Wednesday, February 13, 2013

Amazing time in Udaipur

Today has been long, full, and very entertaining.  This morning started like the last few, coffee and writing on a rooftop overlooking the town.  The I went to the City Palace, and the City Palace Museum. I wandered around for at least 1.5hours looking at drawings and paintings.  I had a relaxing lunch atop yet a different roof, and spent 15 minutes inside an oils and perfumes shop being accosted by every scent known to man.  Around 3 I went back to the hotel to find the owner, Asif, who offered to take me up to Monsoon palace, located on top of a neighboring hill/mountain, about 7km away. The drive and the palace were beautiful.  The views were spectacular- looking down from the mountain over the city and lakes.  I hope my pictures do it justice.  After a short tour through the city on the way back, I wandered back out for more window shopping. I came across this tiny store off the beaten path- I'm not sure why I went in, because I didn't see anything that really caught my eye, but I was pulled in there. The girl, who I later learned was Juli, invited me in and showed me all sorts of crafts she and her mother made. I ended up staying there for almost two hours, talking in broken English, swapping stories, teaching each other our native languages, and just sitting. Juli's mother spoke even less English than she did, but was so much fun to talk to because of her expressions and gestures. 
When I finally left it was just before 7pm, and I remembered Asif telling me about a place to watch traditional Rajasthan dancing.  Luckily I found the place in time.  The show was an hour long and had 5 dances.  The first was two girls in elaborate dresses (all the dresses and costumes were elaborate- it's India) and carried basins lit on fire on their heads.  The way they were able to move so much yet never tilt of bounce their heads was amazing. The next dance, four women sat on the floor with chimes attached to their fingers, shins, and toes.  They sat, swinging their arms and flicking their wrists, making different beats and rhythms with the chimes. I think this was my favorite of all the dances, because even sitting the women were moving and dancing, and the way they placed the chimes was just plain cool.  The next was a man who played with puppets.  One of his women puppets danced quite provocatively, which seems to be very out of Indian culture, but it was a crowd pleaser.  Next, six women came out with their heads covered, each wearing a different color dress. Here the dancing wasn't anything special but I loved all the colors and all the noise their bangles made when they flicked their arms.  Finally was one woman doing what I assume to be a dance to show appreciation of water (western Rajasthan is desert- water is hard to come by).  She started with two pots (water basins) balanced on her head. Then three. She danced around a bit more.  Then four. Now she was spinning and dancing faster.  Then seven basins, each a bit smalled than the one under it, making an enormous tower above her head.  She continued dancing, and finally performed a dance on a bed of broken glass.  Throughout the whole dance her face was very expressive, her body movements told a story, and she balanced that tower above her with such grace.  It was spectacular.  I'm so thankful I went!!!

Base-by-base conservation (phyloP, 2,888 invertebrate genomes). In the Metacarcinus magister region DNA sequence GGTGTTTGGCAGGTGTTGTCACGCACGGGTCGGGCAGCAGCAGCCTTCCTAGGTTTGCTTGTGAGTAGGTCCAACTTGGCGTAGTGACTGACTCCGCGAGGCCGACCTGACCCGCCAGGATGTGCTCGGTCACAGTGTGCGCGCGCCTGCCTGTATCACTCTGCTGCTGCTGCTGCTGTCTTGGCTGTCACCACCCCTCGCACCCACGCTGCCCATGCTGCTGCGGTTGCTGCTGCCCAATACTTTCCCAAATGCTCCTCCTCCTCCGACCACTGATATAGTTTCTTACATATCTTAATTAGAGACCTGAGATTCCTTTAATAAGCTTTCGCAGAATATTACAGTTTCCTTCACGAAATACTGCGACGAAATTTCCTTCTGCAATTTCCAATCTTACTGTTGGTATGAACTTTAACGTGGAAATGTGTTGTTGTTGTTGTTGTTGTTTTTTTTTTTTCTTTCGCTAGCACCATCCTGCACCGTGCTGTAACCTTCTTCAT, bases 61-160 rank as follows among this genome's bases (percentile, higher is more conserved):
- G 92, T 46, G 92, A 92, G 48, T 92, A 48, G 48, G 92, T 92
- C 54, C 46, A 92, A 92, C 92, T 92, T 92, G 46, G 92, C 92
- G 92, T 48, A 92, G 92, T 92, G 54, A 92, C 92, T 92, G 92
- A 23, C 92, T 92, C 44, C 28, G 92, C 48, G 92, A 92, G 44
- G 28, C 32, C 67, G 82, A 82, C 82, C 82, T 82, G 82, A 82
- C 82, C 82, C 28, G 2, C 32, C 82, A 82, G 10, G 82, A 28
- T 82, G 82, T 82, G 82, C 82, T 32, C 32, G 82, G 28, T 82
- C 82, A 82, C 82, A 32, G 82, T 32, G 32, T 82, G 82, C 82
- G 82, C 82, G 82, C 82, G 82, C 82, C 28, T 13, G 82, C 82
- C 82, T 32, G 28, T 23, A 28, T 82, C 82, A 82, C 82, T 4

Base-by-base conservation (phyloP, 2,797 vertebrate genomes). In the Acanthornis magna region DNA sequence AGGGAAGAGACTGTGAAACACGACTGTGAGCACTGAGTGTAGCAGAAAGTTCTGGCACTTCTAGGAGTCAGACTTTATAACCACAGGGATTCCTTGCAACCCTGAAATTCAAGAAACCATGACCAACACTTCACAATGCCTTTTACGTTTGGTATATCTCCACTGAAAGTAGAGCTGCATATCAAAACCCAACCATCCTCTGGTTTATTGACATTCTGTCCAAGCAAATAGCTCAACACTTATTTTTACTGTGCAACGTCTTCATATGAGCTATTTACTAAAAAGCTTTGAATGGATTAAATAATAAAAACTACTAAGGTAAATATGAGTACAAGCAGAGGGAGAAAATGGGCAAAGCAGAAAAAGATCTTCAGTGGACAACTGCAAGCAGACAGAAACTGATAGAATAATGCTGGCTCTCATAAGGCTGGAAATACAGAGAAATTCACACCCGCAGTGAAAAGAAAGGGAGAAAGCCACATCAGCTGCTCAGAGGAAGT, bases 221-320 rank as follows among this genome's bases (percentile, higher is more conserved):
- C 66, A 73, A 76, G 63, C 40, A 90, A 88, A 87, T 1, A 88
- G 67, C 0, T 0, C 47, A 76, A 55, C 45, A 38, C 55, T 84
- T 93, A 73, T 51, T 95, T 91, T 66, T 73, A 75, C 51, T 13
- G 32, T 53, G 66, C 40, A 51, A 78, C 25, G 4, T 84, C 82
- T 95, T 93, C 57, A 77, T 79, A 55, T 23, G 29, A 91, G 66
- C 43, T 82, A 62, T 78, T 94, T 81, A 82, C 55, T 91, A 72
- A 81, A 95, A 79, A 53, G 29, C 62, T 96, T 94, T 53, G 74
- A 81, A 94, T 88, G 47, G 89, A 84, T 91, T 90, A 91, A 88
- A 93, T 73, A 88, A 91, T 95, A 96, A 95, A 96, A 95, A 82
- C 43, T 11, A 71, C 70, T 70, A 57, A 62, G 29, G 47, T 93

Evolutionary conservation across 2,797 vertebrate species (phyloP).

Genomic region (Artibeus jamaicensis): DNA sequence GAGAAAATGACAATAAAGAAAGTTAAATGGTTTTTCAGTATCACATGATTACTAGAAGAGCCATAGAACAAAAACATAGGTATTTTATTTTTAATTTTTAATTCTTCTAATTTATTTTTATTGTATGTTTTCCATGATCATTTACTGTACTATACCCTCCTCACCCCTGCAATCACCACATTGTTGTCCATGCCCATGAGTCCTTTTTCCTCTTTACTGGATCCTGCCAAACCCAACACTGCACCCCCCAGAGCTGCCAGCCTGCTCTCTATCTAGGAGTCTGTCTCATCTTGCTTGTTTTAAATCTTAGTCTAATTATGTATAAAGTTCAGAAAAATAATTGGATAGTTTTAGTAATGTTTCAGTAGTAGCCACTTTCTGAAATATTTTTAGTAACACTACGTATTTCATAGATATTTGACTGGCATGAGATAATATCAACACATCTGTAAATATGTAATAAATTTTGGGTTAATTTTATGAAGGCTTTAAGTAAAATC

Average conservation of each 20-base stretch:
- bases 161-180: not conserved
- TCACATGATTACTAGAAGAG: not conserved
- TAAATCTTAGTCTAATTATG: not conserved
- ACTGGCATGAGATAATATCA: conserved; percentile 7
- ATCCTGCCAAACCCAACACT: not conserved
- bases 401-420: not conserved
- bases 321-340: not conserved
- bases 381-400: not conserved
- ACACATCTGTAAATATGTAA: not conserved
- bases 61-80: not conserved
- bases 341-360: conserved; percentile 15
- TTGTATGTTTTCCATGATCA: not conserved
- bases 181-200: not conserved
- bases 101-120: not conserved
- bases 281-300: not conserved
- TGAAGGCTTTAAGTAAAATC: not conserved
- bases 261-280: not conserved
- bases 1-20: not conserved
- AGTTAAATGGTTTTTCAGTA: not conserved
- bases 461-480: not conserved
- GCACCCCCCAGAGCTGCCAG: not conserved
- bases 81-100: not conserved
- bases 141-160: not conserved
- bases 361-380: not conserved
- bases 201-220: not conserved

If you ever make it to India, come to Udaipur. If you make it here, you must see this dancing.  It was beautifully done.

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